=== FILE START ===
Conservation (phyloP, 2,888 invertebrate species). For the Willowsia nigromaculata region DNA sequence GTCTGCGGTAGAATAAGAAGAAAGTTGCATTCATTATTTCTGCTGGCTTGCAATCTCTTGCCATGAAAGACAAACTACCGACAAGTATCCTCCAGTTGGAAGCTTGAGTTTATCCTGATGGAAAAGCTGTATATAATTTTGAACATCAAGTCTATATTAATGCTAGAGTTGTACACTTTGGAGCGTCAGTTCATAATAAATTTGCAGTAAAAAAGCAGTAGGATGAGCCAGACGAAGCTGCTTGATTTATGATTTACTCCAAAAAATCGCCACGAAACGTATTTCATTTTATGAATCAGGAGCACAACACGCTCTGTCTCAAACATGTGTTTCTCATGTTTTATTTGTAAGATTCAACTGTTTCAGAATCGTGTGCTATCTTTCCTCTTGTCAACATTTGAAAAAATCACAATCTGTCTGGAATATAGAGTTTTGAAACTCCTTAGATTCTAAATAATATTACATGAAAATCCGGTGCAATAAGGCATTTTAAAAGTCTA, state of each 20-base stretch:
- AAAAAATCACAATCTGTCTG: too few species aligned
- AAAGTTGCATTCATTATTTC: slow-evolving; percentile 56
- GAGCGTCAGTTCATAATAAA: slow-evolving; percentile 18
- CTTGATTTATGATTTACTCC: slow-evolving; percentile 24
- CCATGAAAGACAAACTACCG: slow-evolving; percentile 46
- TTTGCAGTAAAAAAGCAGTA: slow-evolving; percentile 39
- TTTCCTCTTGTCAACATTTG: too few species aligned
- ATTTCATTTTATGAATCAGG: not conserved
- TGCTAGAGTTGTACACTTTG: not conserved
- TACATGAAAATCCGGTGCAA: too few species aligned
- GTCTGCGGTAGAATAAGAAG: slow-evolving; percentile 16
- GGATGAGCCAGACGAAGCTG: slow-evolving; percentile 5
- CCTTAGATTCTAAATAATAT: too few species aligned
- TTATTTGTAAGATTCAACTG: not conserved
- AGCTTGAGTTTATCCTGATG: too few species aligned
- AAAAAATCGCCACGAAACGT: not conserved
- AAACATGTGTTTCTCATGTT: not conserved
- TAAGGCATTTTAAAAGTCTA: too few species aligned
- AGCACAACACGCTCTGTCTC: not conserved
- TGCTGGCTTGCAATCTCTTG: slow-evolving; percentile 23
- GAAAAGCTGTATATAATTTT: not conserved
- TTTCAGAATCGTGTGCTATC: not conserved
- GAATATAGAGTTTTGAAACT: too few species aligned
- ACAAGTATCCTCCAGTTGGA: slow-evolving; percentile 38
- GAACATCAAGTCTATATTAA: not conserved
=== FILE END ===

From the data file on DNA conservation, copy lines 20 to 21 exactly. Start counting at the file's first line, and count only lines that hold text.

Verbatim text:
- AGCACAACACGCTCTGTCTC: not conserved
- TGCTGGCTTGCAATCTCTTG: slow-evolving; percentile 23